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Two students write through barriers including stress, exhaustion, and general hangriness. Photo by Olivia Arnold.

I’ve loved to write for about as long as I had the physical strength to hold a pen correctly, and so it was no surprise to my parents when I began keeping journals before the age of 5.

What may have surprised them more was how quickly I filled them, scribbling onto the pages fantastical adventures of talking foxes and flying dragons and friendly snakes and – of course – a heroic little British boy named Isaac (but written so illegibly that spelling is a matter of opinion) who befriended them ALL. I didn’t really slow down with writing from there on, though my style of prose and sense of storytelling improved (the handwriting, unfortunately, did not).

I fell into journalism somewhere around eighth grade, realizing that I could use my “gift” (and, yes, I was pretentious about it – it was middle school, and I needed something to convince me of self-worth hidden beneath the bowl cut and oversized sweatpants) to help other people tell their stories, let voices often quieter than mine ring out loudly through the written word.

At the time, I had little perception of hierarchies of oppression, despite a traumatic encounter with severed torsos in “V for Vendetta,” and so I generally thought of journalism more as helping people too naturally shy to let themselves be seen find an outlet for true representation and, consequently, expression. As the years have gone on, it’s oddly funny to me that I’ve come to develop that latter goal far more completely, but that my work still – to me – seems to fulfill the very same purpose.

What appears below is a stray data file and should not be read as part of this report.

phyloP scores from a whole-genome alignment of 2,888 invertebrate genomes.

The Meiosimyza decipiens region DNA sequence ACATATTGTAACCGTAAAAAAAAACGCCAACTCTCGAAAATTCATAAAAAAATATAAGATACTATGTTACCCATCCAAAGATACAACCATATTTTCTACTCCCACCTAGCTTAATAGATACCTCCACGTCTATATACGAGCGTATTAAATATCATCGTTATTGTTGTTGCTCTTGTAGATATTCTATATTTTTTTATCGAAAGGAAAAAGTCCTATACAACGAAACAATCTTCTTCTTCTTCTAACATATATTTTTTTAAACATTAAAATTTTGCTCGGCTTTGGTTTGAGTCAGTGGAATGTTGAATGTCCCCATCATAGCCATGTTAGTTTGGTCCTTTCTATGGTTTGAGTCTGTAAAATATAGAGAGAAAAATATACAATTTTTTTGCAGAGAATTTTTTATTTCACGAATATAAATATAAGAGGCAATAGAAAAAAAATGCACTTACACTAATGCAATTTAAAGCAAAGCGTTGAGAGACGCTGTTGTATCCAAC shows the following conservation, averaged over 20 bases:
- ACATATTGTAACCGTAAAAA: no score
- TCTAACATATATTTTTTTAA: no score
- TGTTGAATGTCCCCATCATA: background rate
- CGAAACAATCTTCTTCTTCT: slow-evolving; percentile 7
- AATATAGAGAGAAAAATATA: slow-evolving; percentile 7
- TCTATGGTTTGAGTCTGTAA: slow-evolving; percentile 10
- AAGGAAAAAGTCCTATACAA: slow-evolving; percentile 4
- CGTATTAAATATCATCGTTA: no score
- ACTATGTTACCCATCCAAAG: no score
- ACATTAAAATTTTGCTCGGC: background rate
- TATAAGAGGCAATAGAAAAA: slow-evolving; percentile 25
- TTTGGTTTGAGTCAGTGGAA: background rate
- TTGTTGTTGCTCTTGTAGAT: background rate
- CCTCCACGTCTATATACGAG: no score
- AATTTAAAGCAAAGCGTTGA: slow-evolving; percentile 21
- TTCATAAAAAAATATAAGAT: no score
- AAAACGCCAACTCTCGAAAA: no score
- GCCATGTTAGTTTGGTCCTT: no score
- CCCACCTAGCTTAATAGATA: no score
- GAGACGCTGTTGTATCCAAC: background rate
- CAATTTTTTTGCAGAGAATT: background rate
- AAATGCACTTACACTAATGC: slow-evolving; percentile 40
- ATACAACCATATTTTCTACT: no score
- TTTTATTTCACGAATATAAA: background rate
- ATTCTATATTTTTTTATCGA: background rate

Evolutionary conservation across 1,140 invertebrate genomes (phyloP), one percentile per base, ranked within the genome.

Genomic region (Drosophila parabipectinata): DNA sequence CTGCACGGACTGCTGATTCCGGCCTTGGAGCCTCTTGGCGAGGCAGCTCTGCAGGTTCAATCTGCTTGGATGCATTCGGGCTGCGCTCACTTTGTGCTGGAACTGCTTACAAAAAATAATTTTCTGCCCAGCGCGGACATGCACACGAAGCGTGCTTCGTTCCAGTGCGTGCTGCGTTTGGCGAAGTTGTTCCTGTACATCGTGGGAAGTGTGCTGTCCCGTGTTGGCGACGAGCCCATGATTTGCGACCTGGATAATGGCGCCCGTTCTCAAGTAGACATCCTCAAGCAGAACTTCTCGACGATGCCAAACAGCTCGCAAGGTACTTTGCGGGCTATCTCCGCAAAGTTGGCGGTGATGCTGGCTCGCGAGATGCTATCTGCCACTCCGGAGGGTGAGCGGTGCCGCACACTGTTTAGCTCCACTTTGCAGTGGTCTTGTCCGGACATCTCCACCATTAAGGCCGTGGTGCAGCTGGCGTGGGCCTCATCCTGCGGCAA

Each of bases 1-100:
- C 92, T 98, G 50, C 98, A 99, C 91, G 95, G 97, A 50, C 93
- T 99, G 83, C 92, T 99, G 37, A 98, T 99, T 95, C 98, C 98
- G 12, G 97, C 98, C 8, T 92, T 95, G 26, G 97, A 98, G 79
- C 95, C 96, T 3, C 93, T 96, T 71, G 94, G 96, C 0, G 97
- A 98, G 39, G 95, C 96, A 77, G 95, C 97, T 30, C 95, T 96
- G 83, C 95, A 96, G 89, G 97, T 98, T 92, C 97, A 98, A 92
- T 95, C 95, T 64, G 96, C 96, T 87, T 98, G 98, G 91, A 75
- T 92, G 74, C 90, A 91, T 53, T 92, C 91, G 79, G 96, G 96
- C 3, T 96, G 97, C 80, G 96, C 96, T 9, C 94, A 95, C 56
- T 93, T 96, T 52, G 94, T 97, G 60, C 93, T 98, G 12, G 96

In Greece, it’s striking to me how much I’m writing. The endless parade of blog posts aside, I’m scribbling out notebooks full of quotes during interviews with refugee camp administrators and reformed neo-Nazis, sending out dozens of emails in hopes of finding sources for the stories I seek to write, and (thanks to an arcane burner phone I’m using to coordinate with other people on the Dialogue) spending more time on a single text than on anything else.

But concurrently, I’ve been working on something totally new to me – developing photography skills with a Nikon D3400 I picked up for the trip, sinking around $600 into what I intended from the beginning to be a major commitment. I’ve been taking as many opportunities as I can to slip it out of its carrying case, twist the zoom open, remove the lens, and take in every shot that presents itself. And, surprisingly (to me): I absolutely LOVE it. Photography is giving me a high on this trip, from the candid shots I’m able to capture of my lovely co-journalists at work to the stunning landscape captures of a sprawling, ancient metropolis seemingly crumbling at the edges into a glimmering sea.

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Sydne Mass, avowed “Riverdale” fanatic and photojournalist, “takes in” the Aegean sea. PHOTO BY ISAAC FELDBERG.

My best chance to take photos thus far came when I volunteered to accompany Isabelle Hahn to an interview she was conducting in the rather humble headquarters of Thessaloniki Pride. From within a beige, non-descript room with a well-worn couch and drawn curtains, I endeavored to capture the reality of existing in one of the city’s only established queer sanctuaries. One major takeaway: it’s pretty cramped.

At first, I was dismayed to find that all of my photos were washed out and grainy, a result both of my inexperience and lighting Isabelle assured me was deeply dismal. But as she continued her work asking Pride’s founder about his work, I found creative ways to shoot him and came away with some shots that (though they certainly aren’t going to win any Pulitzers) at the very least represent progress in my inchoate side-career as a photojournalist. I’m excited to continue that work throughout a trip that (I hope) will take me to some of Greece’s most beautiful locations.

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